Last week Cisco Systems hosted a Twitter chat at #SmartCityIoE to raise awareness of its Smart+Connected Communities initiative. “IoE” refers to the Internet of Everything, which Cisco describes as, “bringing together people, process, data, and things to make networked connections more relevant and valuable than ever before.”
The availability of these connections can potentially turn “information into actions that create new capabilities, richer experiences, and unprecedented economic opportunity for businesses, individuals, and countries.” In February, Cisco released a study that estimates a potential value of $14.4 trillion over the next decade for technology and services that connect people to people (P2P), machines to people (M2P) and machines to machines (M2M).
This value will be achieved by improvements in:
- Asset utilization ($2.5 trillion)
- Employee productivity ($2.5 trillion)
- Supply chain and logistics ($2.7 trillion)
- Customer experience ($3.7 trillion)
- Innovation and time to market ($3.0 trillion)
This is happening today in the French city of Nice, where the Connected Boulevard uses technology to manage traffic, parking, waste, and pollution. In neighboring Spain, Barcelona has an even broader set of applications, including energy efficient and “aware” city blocks and public buildings, as well as rain water management and street lighting as a service.
Another, even grander foray into hyper-connectivity is South Korea’s $35 billion Songdo International City, a brand-new, 1,500-acre collaboration between Cisco, developer Gale International, and construction giant POSCO E&C. Smart-city services are expected to transform the city into a sustainable community. More than 10,000 TelePresence video conferencing units will enable leading-edge services in areas such as education, security, virtual learning, and concierge services.
These are some of what Cisco calls its “Iconic City” projects, which also include Toronto, Skolkova (Russia), London, Chengdu (China), Rio de Janeiro, and Lend Lease (Australia).
Cisco’s flagship Iconic City in the U.S. is Lake Nona in Orlando, Fla. The company recently hosted a Live Orlando event and media tour of the 7,000-acre master-planned community. Lake Nona will offer many of the services already mentioned, plus world-class education, recreational facilities, diverse workspaces, retail centers, entertainment choices, and residential options. Integration, coordination, and collaboration will take place between the numerous medical care and life sciences stakeholders within the Lake Nona Medical City that will define, design, and implement a unified lifelong medical care delivery system model.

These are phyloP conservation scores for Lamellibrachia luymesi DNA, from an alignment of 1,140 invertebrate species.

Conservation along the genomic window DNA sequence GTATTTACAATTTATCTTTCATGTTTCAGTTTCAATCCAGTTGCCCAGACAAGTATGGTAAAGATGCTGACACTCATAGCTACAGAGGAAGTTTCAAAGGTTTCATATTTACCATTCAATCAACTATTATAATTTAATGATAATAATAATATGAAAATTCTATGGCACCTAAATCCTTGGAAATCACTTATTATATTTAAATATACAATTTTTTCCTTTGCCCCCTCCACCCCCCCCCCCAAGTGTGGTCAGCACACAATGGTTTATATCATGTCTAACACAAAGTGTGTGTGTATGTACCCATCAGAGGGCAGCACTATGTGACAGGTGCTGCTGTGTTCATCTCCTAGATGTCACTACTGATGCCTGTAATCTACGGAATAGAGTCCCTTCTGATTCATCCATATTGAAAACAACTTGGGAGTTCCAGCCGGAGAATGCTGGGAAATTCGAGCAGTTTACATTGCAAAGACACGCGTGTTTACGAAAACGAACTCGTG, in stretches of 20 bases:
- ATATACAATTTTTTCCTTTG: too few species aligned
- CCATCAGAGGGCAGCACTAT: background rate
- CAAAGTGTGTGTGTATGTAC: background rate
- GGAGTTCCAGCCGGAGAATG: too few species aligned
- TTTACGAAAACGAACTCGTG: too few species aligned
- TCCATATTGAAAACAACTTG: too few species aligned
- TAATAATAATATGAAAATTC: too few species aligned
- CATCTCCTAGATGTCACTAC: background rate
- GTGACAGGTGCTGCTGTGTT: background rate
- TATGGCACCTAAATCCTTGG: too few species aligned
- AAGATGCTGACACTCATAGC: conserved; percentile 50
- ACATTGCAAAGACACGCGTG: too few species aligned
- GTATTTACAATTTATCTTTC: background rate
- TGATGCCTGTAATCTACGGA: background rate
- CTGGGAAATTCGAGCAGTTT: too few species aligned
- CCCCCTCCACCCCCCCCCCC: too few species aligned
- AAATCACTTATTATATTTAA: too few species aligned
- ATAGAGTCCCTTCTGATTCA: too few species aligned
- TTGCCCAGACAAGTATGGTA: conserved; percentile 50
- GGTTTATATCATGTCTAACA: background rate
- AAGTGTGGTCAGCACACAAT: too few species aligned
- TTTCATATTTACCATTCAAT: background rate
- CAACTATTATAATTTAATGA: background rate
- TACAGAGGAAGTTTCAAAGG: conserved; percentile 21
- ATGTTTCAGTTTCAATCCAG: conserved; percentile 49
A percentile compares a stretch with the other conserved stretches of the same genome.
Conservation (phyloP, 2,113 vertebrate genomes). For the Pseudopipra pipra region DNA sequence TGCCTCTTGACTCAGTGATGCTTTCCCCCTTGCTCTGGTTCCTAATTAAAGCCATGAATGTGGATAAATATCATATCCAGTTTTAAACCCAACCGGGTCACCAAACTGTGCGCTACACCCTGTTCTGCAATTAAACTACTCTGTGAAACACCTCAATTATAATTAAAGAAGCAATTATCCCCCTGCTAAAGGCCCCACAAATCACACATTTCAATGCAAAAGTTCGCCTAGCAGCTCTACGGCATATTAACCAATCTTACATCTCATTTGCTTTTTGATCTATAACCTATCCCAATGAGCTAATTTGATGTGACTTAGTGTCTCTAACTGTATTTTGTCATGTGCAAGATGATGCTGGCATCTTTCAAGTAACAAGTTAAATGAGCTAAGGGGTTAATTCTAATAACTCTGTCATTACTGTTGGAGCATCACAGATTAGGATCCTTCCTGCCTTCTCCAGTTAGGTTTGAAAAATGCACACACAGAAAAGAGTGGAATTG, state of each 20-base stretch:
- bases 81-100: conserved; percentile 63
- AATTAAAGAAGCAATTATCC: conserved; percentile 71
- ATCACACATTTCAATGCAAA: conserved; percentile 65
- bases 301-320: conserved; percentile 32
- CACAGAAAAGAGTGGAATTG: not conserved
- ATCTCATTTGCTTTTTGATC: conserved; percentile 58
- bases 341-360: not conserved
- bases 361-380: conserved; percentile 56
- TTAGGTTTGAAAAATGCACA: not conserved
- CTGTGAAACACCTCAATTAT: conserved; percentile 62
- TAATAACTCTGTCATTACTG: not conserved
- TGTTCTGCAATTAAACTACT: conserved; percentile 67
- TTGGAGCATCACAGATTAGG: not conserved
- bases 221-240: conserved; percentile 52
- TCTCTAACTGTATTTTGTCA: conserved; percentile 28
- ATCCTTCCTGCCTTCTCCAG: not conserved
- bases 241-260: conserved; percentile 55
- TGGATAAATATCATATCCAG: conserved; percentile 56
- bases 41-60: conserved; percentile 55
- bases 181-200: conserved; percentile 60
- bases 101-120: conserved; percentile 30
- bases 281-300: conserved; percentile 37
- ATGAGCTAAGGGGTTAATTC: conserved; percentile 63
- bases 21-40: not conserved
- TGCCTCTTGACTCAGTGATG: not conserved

Smart cities and the many new functions and services that will emerge from them, some organically and some by design, will undoubtedly provide countless opportunities for manufacturers to find new applications for their products in a hyper-connected context. It could be as simple as a dispenser that sends a message when it’s empty, or a medical device that communicates with health care aides. Machinery can be controlled from a smartphone, or tooling components can be equipped with electronic tags that help operators find on the shop floor.
But first, manufacturers need to ask themselves two questions.
- How can the immediate availability of a near-infinite source of both data and information improve the performance and usefulness of my products or services?
- How can my products or services be combined with this same level of information to provide a richer, more productive, more satisfying, and more valuable experience to my customers?
More broadly, what will all these changes mean to our society? Will all this technology threaten the character of our cities, detracting from what makes them great, with distracted citizens walking around staring at tiny screens and no longer talking to each other?
Anil Menon, Cisco’s president of Smart+Connected Communities and deputy chief globalization officer, told IMT: “Change is happening and cities are changing whether we like it or not… Technology is already changing the way we interact with employers, customers, partners, family members; it is already changing the way children learn, the way we transact business, arrange for services, buy goods, and gather information to choose what to eat, what to wear, [and] where to visit in the world… Technology may change some elements of how a city works, but if the cities’ leaders and citizens understand what makes that city great, then embracing effective technology solutions can enhance rather than detract from a city’s greatness.”